Terms Based on Experimental Evidence (1 term)
CV Term
Evidence
References
Terms Based on Predictions or Assertions (3 terms)
CV Term
Evidence
References
inferred from electronic annotation with InterPro:IPR001881, InterPro:IPR018097
(assigned by InterPro )
inferred from biological aspect of ancestor with PANTHER:PTN002371879
(assigned by GO_Central )
traceable author statement
Biological Process (40 terms)
Terms Based on Experimental Evidence (40 terms)
CV Term
Evidence
References
inferred from mutant phenotype
inferred from mutant phenotype
inferred from physical interaction with FLYBASE:ex; FB:FBgn0004583
inferred from mutant phenotype
inferred from mutant phenotype
inferred from genetic interaction with FLYBASE:ex; FB:FBgn0004583
inferred from genetic interaction with FLYBASE:Mer; FB:FBgn0086384
inferred from genetic interaction with FLYBASE:kibra; FB:FBgn0262127
inferred from mutant phenotype
inferred from mutant phenotype
inferred from mutant phenotype
inferred from mutant phenotype
inferred from mutant phenotype
inferred from mutant phenotype
(assigned by UniProt )
inferred from genetic interaction with FLYBASE:ex; FB:FBgn0004583
inferred from genetic interaction with FLYBASE:Mer; FB:FBgn0086384
inferred from genetic interaction with FLYBASE:kibra; FB:FBgn0262127
inferred from mutant phenotype
inferred from mutant phenotype
inferred from genetic interaction with UniProtKB:Q9VFX3
(assigned by UniProt )
inferred from mutant phenotype
inferred from mutant phenotype
Terms Based on Predictions or Assertions (0 terms)
Cellular Component (6 terms)
Terms Based on Experimental Evidence (5 terms)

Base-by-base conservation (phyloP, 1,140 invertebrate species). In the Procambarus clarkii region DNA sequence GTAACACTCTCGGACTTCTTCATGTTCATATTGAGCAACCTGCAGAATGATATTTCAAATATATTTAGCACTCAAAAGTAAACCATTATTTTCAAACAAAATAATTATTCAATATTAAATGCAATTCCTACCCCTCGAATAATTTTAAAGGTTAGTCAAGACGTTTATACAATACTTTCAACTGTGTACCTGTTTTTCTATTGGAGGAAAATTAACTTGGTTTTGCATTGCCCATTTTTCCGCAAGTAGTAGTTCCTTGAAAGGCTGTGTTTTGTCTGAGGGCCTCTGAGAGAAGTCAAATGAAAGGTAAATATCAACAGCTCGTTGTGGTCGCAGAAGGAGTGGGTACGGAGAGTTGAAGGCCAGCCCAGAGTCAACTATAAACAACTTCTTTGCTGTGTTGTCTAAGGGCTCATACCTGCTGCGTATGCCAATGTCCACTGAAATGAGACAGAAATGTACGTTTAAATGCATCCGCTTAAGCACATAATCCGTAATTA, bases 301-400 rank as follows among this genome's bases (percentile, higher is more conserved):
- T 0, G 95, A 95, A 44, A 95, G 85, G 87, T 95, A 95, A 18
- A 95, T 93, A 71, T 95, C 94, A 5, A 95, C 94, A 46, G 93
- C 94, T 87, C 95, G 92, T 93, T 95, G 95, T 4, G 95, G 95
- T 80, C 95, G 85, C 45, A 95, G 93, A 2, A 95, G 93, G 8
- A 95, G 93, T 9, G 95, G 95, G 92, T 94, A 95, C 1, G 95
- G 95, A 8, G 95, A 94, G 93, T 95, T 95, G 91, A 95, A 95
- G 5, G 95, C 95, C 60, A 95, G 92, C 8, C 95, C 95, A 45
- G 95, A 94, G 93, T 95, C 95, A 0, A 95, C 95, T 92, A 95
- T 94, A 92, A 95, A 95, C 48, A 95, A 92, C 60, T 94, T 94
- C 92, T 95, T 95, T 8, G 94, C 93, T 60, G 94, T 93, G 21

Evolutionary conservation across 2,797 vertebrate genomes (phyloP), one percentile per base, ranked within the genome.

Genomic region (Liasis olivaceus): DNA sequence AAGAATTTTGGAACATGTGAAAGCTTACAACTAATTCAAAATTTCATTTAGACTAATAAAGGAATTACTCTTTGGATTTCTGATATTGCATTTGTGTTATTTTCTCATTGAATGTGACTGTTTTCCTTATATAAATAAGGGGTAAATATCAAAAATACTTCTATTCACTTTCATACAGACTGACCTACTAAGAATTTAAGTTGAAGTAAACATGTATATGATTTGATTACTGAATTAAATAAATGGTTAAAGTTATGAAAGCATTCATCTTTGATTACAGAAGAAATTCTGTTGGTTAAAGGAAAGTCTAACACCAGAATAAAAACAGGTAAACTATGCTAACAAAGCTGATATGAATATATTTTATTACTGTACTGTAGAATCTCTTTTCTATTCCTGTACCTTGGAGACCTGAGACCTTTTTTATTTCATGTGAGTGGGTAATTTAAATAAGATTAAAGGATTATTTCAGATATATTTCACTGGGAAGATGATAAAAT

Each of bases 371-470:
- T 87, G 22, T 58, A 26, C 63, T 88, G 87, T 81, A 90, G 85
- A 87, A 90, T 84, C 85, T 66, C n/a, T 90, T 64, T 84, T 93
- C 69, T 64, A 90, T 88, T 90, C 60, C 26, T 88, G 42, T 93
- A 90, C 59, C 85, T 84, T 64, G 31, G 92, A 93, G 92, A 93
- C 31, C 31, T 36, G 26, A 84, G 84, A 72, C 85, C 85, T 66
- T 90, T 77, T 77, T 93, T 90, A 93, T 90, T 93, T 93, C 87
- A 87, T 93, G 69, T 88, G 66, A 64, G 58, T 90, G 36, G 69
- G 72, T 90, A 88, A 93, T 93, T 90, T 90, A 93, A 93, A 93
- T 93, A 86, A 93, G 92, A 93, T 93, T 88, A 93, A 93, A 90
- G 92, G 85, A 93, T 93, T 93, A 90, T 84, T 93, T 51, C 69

CV Term
Evidence
References
inferred from direct assay
(assigned by UniProt )
inferred from high throughput direct assay
inferred from high throughput direct assay
inferred from direct assay
Terms Based on Predictions or Assertions (1 term)
CV Term
Evidence
References
traceable author statement
Expression Data
Expression Summary Ribbons
Colored tiles in ribbon indicate that expression data has been curated by FlyBase for that anatomical location. Colorless tiles indicate that there is no curated data for that location.
For complete stage-specific expression data, view the modENCODE Development RNA-Seq section under High-Throughput Expression below.
Transcript Expression
No Assay Recorded
Stage
Tissue/Position (including subcellular localization)
Reference
in situ
Stage
Tissue/Position (including subcellular localization)
Reference
epithelial cell

Comment: clustered apical distribution

northern blot
Stage
Tissue/Position (including subcellular localization)
Reference
Additional Descriptive Data

crb transcripts are abundant in the apical region of tracheal cells from mid embryonic stage 11 until stage 14 and decrease afterwards.

Marker for
 
Subcellular Localization
CV Term
Polypeptide Expression
No Assay Recorded
Stage
Tissue/Position (including subcellular localization)
Reference
immunolocalization
Stage
Tissue/Position (including subcellular localization)
Reference
epithelial cell

Comment: clustered apical distribution

in situ
Stage
Tissue/Position (including subcellular localization)
Reference